Lib Dem leader Nick Clegg has described the Israeli prime minister’s pledge that he will not agree to the creation of an independent Palestinian state as “alarming”, saying it may lead a future British government to formally recognise Palestinian sovereignty.
Binyamin Netanyahu’s rightwing Likud party surged to victory in Tuesday’s national election in Israel, after he abandoned a prior commitment to an independent Palestinian state and warned the electorate that Arab citizens would vote “in droves”, apparently to attract last-minute support among conservatives.
Whereas David Cameron tweeted his congratulations to the Israeli prime minister, Barack Obama expressed concern about Netanyahu’s divisive rhetoric.
“I actually share president Obama’s views much more than David Cameron’s,” Clegg said during his weekly radio phone-in show on LBC. “It is extremely worrying – it cannot be more alarming – to have seen Binyamin Netanyahu do something which no leading Israeli politician has ever done; to rule out the prospect of a two-state solution.”
Clegg said that he hoped Netanyahu’s comments had been “breathless rhetoric which he is now going to row back from”, but that if the Israeli prime minister continued to rule out a two-state solution and expand illegal settlements then “the world, including the British parliament, would have no option, inevitably, but to recognise a Palestinian state”.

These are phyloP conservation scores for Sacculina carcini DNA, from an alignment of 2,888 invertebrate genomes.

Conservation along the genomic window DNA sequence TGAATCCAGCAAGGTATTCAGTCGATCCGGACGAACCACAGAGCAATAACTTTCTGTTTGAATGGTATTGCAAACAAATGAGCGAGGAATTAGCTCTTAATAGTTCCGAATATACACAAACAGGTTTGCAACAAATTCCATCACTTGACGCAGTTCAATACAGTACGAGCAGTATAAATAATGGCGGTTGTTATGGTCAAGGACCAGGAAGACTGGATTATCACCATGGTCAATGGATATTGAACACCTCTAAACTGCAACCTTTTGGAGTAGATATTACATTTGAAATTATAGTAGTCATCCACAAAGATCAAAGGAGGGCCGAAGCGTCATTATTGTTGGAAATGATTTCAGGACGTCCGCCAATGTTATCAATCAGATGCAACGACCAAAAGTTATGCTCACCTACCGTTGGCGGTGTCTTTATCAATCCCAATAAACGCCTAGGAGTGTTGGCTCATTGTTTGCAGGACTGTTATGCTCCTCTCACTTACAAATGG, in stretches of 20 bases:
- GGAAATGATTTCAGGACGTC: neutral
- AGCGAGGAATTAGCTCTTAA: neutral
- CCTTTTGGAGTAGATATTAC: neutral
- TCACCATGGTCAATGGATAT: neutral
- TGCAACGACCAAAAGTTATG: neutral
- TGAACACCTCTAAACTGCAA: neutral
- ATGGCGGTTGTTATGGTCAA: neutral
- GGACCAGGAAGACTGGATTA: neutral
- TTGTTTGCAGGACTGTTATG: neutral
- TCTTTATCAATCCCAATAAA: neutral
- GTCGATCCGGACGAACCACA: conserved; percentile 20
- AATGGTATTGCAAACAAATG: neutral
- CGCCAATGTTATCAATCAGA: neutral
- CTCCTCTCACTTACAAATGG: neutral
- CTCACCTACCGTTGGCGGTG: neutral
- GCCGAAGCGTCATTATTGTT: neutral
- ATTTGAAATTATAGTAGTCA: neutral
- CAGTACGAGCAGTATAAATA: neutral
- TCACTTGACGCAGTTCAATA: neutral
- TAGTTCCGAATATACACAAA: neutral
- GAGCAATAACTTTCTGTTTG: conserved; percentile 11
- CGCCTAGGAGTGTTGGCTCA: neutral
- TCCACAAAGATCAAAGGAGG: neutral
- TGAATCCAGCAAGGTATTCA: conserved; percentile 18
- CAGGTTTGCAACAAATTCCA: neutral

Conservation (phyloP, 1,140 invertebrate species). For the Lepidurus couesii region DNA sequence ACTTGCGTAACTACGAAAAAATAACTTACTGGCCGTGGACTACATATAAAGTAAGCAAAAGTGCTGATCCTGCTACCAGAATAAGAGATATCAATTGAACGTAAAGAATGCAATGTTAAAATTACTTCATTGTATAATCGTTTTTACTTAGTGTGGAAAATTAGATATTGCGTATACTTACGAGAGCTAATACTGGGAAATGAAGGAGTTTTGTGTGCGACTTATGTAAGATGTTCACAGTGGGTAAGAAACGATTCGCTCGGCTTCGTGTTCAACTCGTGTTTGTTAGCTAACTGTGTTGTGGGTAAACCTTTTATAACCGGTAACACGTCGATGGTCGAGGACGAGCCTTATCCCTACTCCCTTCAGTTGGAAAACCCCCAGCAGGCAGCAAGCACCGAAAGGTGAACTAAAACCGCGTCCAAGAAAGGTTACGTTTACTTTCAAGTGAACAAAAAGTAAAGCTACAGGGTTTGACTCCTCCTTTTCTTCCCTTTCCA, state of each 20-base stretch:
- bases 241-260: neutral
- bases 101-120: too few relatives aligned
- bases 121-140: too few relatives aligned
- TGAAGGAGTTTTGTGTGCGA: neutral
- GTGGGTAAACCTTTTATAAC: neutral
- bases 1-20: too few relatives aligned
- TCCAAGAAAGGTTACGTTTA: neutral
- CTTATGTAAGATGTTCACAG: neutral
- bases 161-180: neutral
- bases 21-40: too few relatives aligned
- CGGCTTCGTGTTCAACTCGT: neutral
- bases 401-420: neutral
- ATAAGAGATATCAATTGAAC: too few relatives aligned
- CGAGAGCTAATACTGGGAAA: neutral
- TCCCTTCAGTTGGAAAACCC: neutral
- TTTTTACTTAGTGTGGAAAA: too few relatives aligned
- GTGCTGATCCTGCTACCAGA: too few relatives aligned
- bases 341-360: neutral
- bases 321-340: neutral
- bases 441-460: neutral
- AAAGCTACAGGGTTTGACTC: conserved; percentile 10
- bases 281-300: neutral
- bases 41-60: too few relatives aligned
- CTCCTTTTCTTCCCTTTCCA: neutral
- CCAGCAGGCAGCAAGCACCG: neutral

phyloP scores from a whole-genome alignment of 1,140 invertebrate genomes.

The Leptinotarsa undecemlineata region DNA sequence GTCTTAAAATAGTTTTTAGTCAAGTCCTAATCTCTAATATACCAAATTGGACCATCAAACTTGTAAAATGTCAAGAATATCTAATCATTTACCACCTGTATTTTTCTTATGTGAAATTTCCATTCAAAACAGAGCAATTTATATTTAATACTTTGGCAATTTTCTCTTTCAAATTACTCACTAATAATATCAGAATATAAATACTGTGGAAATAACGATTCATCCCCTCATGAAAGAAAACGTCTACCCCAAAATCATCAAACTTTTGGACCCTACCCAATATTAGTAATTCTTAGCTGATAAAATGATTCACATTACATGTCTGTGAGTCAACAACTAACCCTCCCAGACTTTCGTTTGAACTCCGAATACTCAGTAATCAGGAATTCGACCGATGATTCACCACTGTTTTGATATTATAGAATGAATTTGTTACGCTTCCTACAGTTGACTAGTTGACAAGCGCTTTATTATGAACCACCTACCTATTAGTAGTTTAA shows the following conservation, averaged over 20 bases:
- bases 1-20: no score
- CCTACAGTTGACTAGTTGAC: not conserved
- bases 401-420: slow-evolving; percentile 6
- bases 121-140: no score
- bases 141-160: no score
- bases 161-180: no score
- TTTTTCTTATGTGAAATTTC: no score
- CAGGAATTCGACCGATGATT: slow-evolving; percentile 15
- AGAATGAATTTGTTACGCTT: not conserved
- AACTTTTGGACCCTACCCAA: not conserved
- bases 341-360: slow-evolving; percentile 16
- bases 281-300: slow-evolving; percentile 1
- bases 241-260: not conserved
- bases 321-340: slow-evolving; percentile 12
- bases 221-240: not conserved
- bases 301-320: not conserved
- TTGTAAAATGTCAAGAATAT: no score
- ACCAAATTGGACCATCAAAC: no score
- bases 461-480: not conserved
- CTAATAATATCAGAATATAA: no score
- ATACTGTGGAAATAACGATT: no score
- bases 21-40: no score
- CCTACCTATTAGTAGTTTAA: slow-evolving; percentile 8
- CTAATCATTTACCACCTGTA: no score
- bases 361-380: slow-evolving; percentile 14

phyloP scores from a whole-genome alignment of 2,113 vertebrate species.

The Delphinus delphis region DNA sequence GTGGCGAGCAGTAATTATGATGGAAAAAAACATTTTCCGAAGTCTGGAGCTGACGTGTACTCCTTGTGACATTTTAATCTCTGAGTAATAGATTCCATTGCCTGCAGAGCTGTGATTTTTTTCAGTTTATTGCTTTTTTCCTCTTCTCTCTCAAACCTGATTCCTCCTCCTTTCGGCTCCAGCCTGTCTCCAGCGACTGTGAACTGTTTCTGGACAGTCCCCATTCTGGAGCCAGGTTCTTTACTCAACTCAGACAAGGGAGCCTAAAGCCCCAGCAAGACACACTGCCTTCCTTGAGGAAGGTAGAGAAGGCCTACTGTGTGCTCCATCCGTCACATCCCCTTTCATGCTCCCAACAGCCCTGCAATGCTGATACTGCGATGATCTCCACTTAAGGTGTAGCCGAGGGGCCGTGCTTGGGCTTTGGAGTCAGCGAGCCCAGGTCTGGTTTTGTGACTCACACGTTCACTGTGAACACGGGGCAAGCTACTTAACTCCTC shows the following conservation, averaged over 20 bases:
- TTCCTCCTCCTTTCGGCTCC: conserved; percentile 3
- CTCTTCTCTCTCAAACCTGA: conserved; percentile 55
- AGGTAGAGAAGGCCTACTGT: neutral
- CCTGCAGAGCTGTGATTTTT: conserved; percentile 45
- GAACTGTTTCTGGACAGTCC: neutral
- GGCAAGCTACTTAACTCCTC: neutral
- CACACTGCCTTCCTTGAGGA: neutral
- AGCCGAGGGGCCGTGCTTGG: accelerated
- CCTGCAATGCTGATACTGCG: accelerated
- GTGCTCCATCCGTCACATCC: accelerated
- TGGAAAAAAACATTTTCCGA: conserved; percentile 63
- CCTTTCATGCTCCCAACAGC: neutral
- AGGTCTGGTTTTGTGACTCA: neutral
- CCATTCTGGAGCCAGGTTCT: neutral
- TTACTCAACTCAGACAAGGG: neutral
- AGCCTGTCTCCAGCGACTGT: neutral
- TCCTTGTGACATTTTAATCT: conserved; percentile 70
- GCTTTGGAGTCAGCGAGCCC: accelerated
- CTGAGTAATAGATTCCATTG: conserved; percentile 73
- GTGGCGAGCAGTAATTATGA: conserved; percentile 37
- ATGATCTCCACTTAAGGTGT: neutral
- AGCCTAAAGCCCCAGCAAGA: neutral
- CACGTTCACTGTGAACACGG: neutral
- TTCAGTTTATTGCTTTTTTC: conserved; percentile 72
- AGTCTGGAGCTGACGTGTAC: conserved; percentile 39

He said that a formal move to recognise a Palestinian state would be in response to “extreme provocation from Netanyahu”.
In October 2014, parliament voted 274 to 12 in favour of a non-binding backbench motion to recognise the state of Palestine alongside the state of Israel. 28 of the Liberal Democrats’ 56 MPs voted in favour and one (Sir Alan Beith) voted against.
Clegg said: “It cannot be right, given that this is a crucible of so much violence and division across so many communities, that one man – in what I assume was a desperate attempt to curry some votes – should basically tear up the basic tram lines on which a peace deal is likely to occur.”
Earlier this year the Israeli ambassador to Britain wrote to Nick Clegg to express his abhorrence at “offensive and shocking” comments made by Liberal Democrat MP David Ward regarding the presence of Netanyahu at the solidarity march in Paris after the terrorist attacks on the satirical magazine Charlie Hebdo. The MP for Bradford East tweeted: “#Netanyahu in Paris march – what!!! Makes me feel sick” and “Je suis #Palestinian.”
On 23 November 2019, EuroPal Forum and Middle East Monitor co-hosted a conference at the Holiday Inn Bloomsbury in London on the relations between Europe and Palestine. A first of its kind, the conference brought together individuals at the forefront of discourse on Palestine in
As the European Court of Justice (ECJ) rules that European Union countries must identify products made in Israeli settlements in the occupied Palestinian territory, MEMO and EuroPal Forum are hosting a conference to discuss the EU’s position on major issues related to the occupat